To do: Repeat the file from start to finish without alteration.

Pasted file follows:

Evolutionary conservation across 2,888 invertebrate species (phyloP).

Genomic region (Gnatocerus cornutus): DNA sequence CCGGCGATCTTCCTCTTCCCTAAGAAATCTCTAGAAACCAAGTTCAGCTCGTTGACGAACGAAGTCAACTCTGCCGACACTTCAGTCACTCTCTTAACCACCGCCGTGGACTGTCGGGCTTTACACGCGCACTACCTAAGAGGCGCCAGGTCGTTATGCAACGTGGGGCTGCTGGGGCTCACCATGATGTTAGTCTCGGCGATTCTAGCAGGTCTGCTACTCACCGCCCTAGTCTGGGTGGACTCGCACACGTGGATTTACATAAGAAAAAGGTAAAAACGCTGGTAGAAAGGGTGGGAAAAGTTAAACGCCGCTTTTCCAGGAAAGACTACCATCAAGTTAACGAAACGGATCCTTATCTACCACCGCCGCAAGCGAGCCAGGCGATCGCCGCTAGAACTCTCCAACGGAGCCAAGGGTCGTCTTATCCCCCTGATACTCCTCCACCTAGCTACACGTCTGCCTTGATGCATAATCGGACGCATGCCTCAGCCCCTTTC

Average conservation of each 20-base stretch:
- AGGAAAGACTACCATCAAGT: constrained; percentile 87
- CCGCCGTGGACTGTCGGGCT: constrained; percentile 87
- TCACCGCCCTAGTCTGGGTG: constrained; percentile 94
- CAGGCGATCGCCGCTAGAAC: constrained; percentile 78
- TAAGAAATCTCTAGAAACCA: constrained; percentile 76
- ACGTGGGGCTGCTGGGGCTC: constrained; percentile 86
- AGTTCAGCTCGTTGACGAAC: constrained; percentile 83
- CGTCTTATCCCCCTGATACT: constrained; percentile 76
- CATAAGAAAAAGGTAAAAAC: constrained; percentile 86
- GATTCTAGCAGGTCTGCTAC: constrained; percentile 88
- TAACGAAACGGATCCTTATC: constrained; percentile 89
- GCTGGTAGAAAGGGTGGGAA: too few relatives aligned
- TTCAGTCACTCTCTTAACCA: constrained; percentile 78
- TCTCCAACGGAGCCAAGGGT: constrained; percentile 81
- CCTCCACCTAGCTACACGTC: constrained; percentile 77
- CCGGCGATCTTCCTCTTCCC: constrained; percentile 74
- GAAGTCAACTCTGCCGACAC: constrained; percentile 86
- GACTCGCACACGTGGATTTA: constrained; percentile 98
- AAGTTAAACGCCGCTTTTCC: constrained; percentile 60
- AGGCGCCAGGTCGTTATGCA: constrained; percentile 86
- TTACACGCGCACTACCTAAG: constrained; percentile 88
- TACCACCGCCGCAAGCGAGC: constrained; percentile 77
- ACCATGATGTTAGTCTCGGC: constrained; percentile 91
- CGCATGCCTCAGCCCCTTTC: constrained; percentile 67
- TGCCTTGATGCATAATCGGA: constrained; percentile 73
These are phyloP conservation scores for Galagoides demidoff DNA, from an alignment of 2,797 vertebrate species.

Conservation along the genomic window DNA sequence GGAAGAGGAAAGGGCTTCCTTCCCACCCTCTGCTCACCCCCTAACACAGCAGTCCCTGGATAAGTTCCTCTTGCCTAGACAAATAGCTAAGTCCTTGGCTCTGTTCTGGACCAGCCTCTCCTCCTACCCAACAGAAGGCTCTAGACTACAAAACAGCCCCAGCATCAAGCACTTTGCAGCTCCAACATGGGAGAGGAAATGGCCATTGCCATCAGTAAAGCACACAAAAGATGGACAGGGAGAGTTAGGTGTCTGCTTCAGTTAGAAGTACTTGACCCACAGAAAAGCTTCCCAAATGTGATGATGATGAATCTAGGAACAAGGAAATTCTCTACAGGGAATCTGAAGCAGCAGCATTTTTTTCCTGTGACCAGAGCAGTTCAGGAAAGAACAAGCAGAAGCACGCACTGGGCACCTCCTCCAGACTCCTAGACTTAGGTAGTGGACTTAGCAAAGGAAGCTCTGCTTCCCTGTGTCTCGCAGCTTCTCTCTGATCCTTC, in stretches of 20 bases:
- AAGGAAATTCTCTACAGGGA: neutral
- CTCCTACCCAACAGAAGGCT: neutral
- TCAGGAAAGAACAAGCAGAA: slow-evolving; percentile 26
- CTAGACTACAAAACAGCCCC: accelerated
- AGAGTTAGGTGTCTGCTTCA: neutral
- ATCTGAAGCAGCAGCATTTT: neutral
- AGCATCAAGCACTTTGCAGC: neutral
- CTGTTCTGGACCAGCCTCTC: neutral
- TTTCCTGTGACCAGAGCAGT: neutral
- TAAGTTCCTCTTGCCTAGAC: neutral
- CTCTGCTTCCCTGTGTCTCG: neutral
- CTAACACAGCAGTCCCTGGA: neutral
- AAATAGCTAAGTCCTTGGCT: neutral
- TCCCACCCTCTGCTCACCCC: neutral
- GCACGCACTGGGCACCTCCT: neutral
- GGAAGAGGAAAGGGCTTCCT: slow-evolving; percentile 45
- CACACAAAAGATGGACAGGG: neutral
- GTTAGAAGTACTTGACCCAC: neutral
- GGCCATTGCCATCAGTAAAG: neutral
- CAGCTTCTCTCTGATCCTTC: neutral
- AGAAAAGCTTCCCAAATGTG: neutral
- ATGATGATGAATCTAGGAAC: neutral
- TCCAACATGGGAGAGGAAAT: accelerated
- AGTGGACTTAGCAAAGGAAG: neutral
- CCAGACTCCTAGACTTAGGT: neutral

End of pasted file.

Evolutionary conservation across 2,888 invertebrate species (phyloP).

Genomic region (Gnatocerus cornutus): DNA sequence CCGGCGATCTTCCTCTTCCCTAAGAAATCTCTAGAAACCAAGTTCAGCTCGTTGACGAACGAAGTCAACTCTGCCGACACTTCAGTCACTCTCTTAACCACCGCCGTGGACTGTCGGGCTTTACACGCGCACTACCTAAGAGGCGCCAGGTCGTTATGCAACGTGGGGCTGCTGGGGCTCACCATGATGTTAGTCTCGGCGATTCTAGCAGGTCTGCTACTCACCGCCCTAGTCTGGGTGGACTCGCACACGTGGATTTACATAAGAAAAAGGTAAAAACGCTGGTAGAAAGGGTGGGAAAAGTTAAACGCCGCTTTTCCAGGAAAGACTACCATCAAGTTAACGAAACGGATCCTTATCTACCACCGCCGCAAGCGAGCCAGGCGATCGCCGCTAGAACTCTCCAACGGAGCCAAGGGTCGTCTTATCCCCCTGATACTCCTCCACCTAGCTACACGTCTGCCTTGATGCATAATCGGACGCATGCCTCAGCCCCTTTC

Average conservation of each 20-base stretch:
- AGGAAAGACTACCATCAAGT: constrained; percentile 87
- CCGCCGTGGACTGTCGGGCT: constrained; percentile 87
- TCACCGCCCTAGTCTGGGTG: constrained; percentile 94
- CAGGCGATCGCCGCTAGAAC: constrained; percentile 78
- TAAGAAATCTCTAGAAACCA: constrained; percentile 76
- ACGTGGGGCTGCTGGGGCTC: constrained; percentile 86
- AGTTCAGCTCGTTGACGAAC: constrained; percentile 83
- CGTCTTATCCCCCTGATACT: constrained; percentile 76
- CATAAGAAAAAGGTAAAAAC: constrained; percentile 86
- GATTCTAGCAGGTCTGCTAC: constrained; percentile 88
- TAACGAAACGGATCCTTATC: constrained; percentile 89
- GCTGGTAGAAAGGGTGGGAA: too few relatives aligned
- TTCAGTCACTCTCTTAACCA: constrained; percentile 78
- TCTCCAACGGAGCCAAGGGT: constrained; percentile 81
- CCTCCACCTAGCTACACGTC: constrained; percentile 77
- CCGGCGATCTTCCTCTTCCC: constrained; percentile 74
- GAAGTCAACTCTGCCGACAC: constrained; percentile 86
- GACTCGCACACGTGGATTTA: constrained; percentile 98
- AAGTTAAACGCCGCTTTTCC: constrained; percentile 60
- AGGCGCCAGGTCGTTATGCA: constrained; percentile 86
- TTACACGCGCACTACCTAAG: constrained; percentile 88
- TACCACCGCCGCAAGCGAGC: constrained; percentile 77
- ACCATGATGTTAGTCTCGGC: constrained; percentile 91
- CGCATGCCTCAGCCCCTTTC: constrained; percentile 67
- TGCCTTGATGCATAATCGGA: constrained; percentile 73
These are phyloP conservation scores for Galagoides demidoff DNA, from an alignment of 2,797 vertebrate species.

Conservation along the genomic window DNA sequence GGAAGAGGAAAGGGCTTCCTTCCCACCCTCTGCTCACCCCCTAACACAGCAGTCCCTGGATAAGTTCCTCTTGCCTAGACAAATAGCTAAGTCCTTGGCTCTGTTCTGGACCAGCCTCTCCTCCTACCCAACAGAAGGCTCTAGACTACAAAACAGCCCCAGCATCAAGCACTTTGCAGCTCCAACATGGGAGAGGAAATGGCCATTGCCATCAGTAAAGCACACAAAAGATGGACAGGGAGAGTTAGGTGTCTGCTTCAGTTAGAAGTACTTGACCCACAGAAAAGCTTCCCAAATGTGATGATGATGAATCTAGGAACAAGGAAATTCTCTACAGGGAATCTGAAGCAGCAGCATTTTTTTCCTGTGACCAGAGCAGTTCAGGAAAGAACAAGCAGAAGCACGCACTGGGCACCTCCTCCAGACTCCTAGACTTAGGTAGTGGACTTAGCAAAGGAAGCTCTGCTTCCCTGTGTCTCGCAGCTTCTCTCTGATCCTTC, in stretches of 20 bases:
- AAGGAAATTCTCTACAGGGA: neutral
- CTCCTACCCAACAGAAGGCT: neutral
- TCAGGAAAGAACAAGCAGAA: slow-evolving; percentile 26
- CTAGACTACAAAACAGCCCC: accelerated
- AGAGTTAGGTGTCTGCTTCA: neutral
- ATCTGAAGCAGCAGCATTTT: neutral
- AGCATCAAGCACTTTGCAGC: neutral
- CTGTTCTGGACCAGCCTCTC: neutral
- TTTCCTGTGACCAGAGCAGT: neutral
- TAAGTTCCTCTTGCCTAGAC: neutral
- CTCTGCTTCCCTGTGTCTCG: neutral
- CTAACACAGCAGTCCCTGGA: neutral
- AAATAGCTAAGTCCTTGGCT: neutral
- TCCCACCCTCTGCTCACCCC: neutral
- GCACGCACTGGGCACCTCCT: neutral
- GGAAGAGGAAAGGGCTTCCT: slow-evolving; percentile 45
- CACACAAAAGATGGACAGGG: neutral
- GTTAGAAGTACTTGACCCAC: neutral
- GGCCATTGCCATCAGTAAAG: neutral
- CAGCTTCTCTCTGATCCTTC: neutral
- AGAAAAGCTTCCCAAATGTG: neutral
- ATGATGATGAATCTAGGAAC: neutral
- TCCAACATGGGAGAGGAAAT: accelerated
- AGTGGACTTAGCAAAGGAAG: neutral
- CCAGACTCCTAGACTTAGGT: neutral